What do we call a person who keeps switching his stance on a topic during a discussion involving various sentences. What I mean is the speaker rejects something while accepting it indirectly. "Inconsistent" seems really close in a general sense. But he rejects it directly and again accepts it indirectly ( and I don't know he realizes that or not) again and again during a discussion.

I want it to have a neutral connotation as the person seems to be confused with his own ideas yet claiming to be right but we never know what are his intentions. Also it would be nice have a "politically correct" word for this.

I am not able to phrase the exact sentence because it is from another language and I need an English word for this activity/person. So every one is welcome to edit the question and add appropriate example sentences.

  • Consider giving us an approximate translation of the sentences in question.
    – msouth
    Oct 7, 2016 at 15:14

8 Answers 8


Someone who rejects a position and accepts it in the next breath, even if only indirectly, and fails to acknowledge a change of heart, is inconsistent. If they keep alternating stances again and again then they’re still inconsistent. We could say they’re hopelessly inconsistent or serially inconsistent; seriously inconsistent too, but serially is more to the point.

If that person firmly believes what they say and does not realise their inconsistency at all we’ll have to leave it at that. But if they are aware of the mere possibility of inconsistency and keep doing it then such person may be a bullshitter in the sense Princeton Professor Harry G. Frankfurt defined in On Bullshit (Princeton University Press, 2005). Here’s from a review at Amazon.com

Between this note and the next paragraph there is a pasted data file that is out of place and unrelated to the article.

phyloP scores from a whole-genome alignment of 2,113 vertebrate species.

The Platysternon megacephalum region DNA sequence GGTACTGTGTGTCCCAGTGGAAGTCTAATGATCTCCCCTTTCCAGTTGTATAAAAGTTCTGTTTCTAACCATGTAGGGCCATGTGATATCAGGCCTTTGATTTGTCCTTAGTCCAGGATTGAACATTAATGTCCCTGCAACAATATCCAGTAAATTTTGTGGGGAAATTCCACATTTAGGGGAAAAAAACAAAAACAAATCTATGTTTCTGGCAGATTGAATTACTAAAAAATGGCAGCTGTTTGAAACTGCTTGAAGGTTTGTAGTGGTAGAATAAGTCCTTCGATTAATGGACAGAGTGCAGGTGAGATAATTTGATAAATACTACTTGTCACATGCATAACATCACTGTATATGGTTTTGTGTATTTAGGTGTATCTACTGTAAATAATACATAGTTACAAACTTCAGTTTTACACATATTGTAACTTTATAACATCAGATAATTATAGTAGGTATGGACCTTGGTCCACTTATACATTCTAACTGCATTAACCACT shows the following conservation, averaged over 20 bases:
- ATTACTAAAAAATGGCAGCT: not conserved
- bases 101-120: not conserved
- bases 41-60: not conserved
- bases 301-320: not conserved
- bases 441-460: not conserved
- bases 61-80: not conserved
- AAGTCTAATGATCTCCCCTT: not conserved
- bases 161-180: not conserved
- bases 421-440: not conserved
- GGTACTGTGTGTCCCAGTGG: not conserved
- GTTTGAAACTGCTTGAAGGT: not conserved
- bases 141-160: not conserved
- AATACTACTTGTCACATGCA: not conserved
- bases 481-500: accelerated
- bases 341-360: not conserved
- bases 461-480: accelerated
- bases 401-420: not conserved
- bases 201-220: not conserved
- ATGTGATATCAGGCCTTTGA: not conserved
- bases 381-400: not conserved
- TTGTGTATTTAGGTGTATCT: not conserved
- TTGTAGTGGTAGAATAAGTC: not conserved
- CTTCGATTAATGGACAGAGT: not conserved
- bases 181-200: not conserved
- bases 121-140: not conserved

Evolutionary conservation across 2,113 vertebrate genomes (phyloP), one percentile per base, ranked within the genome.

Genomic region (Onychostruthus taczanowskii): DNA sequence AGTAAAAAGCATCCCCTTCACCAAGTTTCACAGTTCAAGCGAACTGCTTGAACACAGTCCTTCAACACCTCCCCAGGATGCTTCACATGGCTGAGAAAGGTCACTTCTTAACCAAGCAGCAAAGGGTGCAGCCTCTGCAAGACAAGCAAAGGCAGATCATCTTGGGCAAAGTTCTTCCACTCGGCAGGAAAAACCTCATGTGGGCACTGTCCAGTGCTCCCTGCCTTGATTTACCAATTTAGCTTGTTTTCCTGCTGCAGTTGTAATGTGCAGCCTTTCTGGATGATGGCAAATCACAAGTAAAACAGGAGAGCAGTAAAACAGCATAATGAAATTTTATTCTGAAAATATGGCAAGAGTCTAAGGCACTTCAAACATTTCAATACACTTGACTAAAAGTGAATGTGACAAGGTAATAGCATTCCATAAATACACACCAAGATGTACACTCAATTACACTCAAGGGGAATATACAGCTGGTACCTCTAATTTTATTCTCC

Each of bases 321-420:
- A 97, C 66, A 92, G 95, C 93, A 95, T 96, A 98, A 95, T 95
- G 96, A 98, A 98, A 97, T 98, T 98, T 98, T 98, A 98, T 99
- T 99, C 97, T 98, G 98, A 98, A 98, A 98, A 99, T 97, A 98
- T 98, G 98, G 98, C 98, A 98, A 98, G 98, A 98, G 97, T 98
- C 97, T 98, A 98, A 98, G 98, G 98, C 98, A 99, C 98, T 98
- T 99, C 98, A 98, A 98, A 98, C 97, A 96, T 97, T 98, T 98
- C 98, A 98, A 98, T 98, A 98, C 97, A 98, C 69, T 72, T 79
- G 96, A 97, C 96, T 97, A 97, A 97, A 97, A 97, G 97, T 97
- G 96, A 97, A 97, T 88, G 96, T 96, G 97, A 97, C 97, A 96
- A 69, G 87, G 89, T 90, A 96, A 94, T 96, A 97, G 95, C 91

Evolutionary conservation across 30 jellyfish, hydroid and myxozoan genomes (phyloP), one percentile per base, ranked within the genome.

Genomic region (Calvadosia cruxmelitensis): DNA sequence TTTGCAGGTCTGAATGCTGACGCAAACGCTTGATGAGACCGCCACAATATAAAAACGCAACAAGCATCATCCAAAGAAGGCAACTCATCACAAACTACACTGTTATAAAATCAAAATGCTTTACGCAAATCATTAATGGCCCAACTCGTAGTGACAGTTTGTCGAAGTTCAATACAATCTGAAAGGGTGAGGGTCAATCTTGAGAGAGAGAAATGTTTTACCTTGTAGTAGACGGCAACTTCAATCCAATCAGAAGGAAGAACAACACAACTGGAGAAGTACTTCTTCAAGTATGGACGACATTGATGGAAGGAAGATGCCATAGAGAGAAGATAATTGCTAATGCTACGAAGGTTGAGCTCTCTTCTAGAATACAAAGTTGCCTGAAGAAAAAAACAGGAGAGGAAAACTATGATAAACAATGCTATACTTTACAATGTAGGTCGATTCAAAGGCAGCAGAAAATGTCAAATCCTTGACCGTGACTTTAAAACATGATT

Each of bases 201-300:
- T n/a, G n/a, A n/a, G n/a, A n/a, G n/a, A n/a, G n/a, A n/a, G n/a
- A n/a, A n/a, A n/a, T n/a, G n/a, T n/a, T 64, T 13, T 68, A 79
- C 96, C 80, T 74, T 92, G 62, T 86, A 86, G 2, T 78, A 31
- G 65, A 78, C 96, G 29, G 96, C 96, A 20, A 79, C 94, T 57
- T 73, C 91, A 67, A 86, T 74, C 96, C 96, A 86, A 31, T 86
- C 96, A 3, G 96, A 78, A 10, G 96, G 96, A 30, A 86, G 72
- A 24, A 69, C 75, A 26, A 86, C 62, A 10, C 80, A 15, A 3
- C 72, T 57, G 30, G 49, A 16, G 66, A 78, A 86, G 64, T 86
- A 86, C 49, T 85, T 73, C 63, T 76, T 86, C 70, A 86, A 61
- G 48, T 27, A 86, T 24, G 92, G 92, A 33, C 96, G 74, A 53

Bullshitting, as he [Professor Harry G. Frankfurt] notes, is not exactly lying, and bullshit remains bullshit whether it's true or false. The difference lies in the bullshitter's complete disregard for whether what he's saying corresponds to facts in the physical world: he "does not reject the authority of the truth, as the liar does, and oppose himself to it. He pays no attention to it at all. By virtue of this, bullshit is a greater enemy of the truth than lies are."

  • 1
    @thanks Jacinto for the answer. And I also think serially inconsistent is very close. And there may a better word...
    – Polar Bear
    Aug 25, 2016 at 22:32

Such a person is called a flip-flopper, especially in politics.

  • Is there a rule around here that, when the question's body is unclear, it is alright to answer the question's title? :) (The body seems to refer to some inconsistency within a single sentence.)
    – Řídící
    Aug 25, 2016 at 20:18
  • @Keepthesemind I only found the example strange, the rest kinda added up
    – Helmar
    Aug 25, 2016 at 20:25
  • @Helmar Maybe you're right. I kinda assumed that the example is what the OP really meant, and the rest was just the rest. Maybe I'm wrong.
    – Řídící
    Aug 25, 2016 at 20:27
  • @Keepthesemind you may also be right. We might find out after an edit. :)
    – Helmar
    Aug 25, 2016 at 20:32
  • @Keepthesemind: the question has been edited, and it turns out that their wasn't necessary for the inconsistency to be within a single sentence. The usual advice I'd give is to not answer if the question is unclear, but it is technically allowed by the site mechanics, so it's "all right" in the sense that it's a valid strategy of answering. If you do answer an unclear question, you should be prepared to get downvotes or to edit your answer if it turns out the question was not what asking you thought it was.
    – herisson
    Aug 25, 2016 at 21:40

In terms of politics, one who repeatedly changes their stance is indeed a flip-flopper.

I would also like to add fickle:

changing frequently, especially as regards one's loyalties, interests, or affection.

I feel that outside of politics, this word would be more common for the definition you are looking for.

  • 1
    Welcome to ELU. Since this site strives to provide objective answers it would be great if you could add sources to your answer. Have a look at the site tour and the help center to find out about good questions.
    – Helmar
    Aug 25, 2016 at 20:29

Hypocrite — a person who feigns some publicly approved or desirable attitude especially one whose private life , statements, or opinions belie his or her public statements.